News Americas, BROOKLYN, NY, Fri. July 8, 2011: A block in Bed-Stuy, Brooklyn, NY will this later month carry the name of a Nevisian-born, American politician.
Jefferson Avenues, between Tompkins and Throop, is set to finally carry the sign: “The Bertram L. Baker Way,” in honor of the former Caribbean-born assemblyman and Brooklyn’s first black politician, the late Bertram L. Baker.
Baker was born in 1898 on Nevis and emigrated to the U.S. in 1915 at the age of 17. He later obtained a job as a book-keeper and soon ascended to head of the accounting division of Cox & Nostrand, a Brooklyn chandelier manufacturer.
Later, he went into private practice as a public accountant and would eventually be appointed U.S. Deputy Collector of Internal Revenue, designated to the income-tax division in Brooklyn.
Baker rose through the ranks of the Brooklyn Democratic Party in the 1930’s and in 1948 he became the first black man to be elected to the New York State assembly for the growing Bed-Stuy neighborhood and rose to political heights in New York.
Baker retired from the Assembly in 1970 after serving for 22 years in the State Assembly and in the 1960s was Majority Whip of the Assembly.
He also and led a national black tennis group that paved the way for world champions Althea Gibson and Arthur Ashe.
His granddaughter, Massachusetts First Lady Diane Patrick and her husband, Governor Deval Patrick, will be on hand for the co-naming and celebration of the 125-year-old block on Saturday, July 16th.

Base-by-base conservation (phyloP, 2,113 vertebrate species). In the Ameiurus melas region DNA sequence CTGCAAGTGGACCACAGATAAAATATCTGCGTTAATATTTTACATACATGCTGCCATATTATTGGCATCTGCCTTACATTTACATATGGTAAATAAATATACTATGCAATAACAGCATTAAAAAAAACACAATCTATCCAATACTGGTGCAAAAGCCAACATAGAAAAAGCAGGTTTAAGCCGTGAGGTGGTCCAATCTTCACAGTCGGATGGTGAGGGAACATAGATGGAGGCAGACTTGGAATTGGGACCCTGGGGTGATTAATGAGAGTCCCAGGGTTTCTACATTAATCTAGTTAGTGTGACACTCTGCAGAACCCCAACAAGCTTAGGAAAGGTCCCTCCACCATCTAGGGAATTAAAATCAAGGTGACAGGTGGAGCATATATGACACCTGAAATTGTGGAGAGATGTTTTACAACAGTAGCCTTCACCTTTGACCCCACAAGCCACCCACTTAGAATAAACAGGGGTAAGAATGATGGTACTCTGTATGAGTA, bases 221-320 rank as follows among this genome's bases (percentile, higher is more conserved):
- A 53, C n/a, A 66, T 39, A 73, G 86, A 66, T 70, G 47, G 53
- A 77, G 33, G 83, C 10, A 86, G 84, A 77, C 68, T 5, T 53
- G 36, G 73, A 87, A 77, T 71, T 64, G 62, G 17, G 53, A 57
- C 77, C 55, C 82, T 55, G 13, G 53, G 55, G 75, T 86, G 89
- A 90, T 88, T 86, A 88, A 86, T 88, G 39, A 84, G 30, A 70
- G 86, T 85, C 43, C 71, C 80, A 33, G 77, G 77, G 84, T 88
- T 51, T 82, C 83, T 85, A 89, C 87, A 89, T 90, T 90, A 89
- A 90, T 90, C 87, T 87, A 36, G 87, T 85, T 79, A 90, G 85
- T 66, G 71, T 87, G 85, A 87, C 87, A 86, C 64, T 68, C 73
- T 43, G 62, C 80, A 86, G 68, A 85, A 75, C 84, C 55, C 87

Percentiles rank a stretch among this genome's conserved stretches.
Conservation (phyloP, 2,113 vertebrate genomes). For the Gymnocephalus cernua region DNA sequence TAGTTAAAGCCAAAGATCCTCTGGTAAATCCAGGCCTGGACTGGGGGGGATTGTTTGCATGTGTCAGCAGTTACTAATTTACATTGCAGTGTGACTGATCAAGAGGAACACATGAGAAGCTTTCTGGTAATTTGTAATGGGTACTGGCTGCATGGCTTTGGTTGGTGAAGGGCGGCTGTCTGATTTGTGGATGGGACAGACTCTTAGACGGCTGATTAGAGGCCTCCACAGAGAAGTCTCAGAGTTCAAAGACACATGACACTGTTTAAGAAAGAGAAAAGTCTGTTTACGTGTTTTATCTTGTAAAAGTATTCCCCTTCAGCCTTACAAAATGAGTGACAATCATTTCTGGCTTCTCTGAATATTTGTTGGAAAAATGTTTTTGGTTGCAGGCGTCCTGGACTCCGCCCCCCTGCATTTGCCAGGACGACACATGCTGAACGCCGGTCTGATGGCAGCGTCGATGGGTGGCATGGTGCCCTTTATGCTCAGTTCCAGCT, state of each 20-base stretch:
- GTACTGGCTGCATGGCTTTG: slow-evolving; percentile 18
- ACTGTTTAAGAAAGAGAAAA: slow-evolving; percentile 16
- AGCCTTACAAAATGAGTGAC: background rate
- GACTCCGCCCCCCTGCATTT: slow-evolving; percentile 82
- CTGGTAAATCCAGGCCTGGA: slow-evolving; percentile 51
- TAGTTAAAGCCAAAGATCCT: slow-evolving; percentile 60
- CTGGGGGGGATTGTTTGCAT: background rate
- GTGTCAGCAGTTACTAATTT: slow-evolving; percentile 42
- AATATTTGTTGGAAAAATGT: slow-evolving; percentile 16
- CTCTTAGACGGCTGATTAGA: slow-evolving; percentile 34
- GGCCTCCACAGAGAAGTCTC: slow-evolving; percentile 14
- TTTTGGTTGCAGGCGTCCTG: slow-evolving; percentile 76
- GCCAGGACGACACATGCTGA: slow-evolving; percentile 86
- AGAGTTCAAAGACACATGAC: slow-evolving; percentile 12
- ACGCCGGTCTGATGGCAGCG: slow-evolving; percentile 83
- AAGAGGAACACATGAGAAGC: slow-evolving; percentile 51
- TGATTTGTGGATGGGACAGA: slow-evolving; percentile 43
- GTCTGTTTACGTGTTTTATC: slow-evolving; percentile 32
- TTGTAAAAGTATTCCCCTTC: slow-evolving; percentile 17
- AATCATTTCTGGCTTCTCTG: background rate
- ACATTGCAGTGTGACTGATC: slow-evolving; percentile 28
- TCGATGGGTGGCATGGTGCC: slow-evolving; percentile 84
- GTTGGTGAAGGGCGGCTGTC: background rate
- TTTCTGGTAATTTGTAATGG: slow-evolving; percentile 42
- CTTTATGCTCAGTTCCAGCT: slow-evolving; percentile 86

The Patricks’ will speak, along with local elected officials, celebrating the hanging of the sign at 3 p.m.
The sign placement comes some seven months after the New York City Council voted to co-name Jefferson Avenue, between Tompkins and Throop avenues, after the late Baker.
“Bertram Baker pioneered the way for black Brooklyn elected officials, such as myself,” said Council Member Al Vann on December 10, 2010, a day after the vote. “I followed in his footsteps when I represented the offshoot of his district during my years in the New York State Assembly. The co-naming of his former block in his honor is well deserved. Bedford-Stuyvesant should be proud and hopefully all of our children will know the name of Bertram Baker and why Jefferson Avenue bears his name.”
The City Council last year voted on the measure as part of its omnibus street co-naming bill with 66 other streets around New York City. The Bedford-Stuyvesant co-naming was forwarded to Council Member Vann after Community Board 3 approved it in April 2009. The proposal had been submitted to the community board by the Jefferson Avenue TNT Block Association, which represents Bertram Baker’s former block.
At 4 p.m. Gov. Patrick will be at Common Grounds café, 376 Tompkins Ave., with Assemblyman Hakeem Jeffries, talking about his powerful new memoir, A Reason to Believe, which tells how he overcame great obstacles to become the first Black Governor of Massachusetts, and signing copies.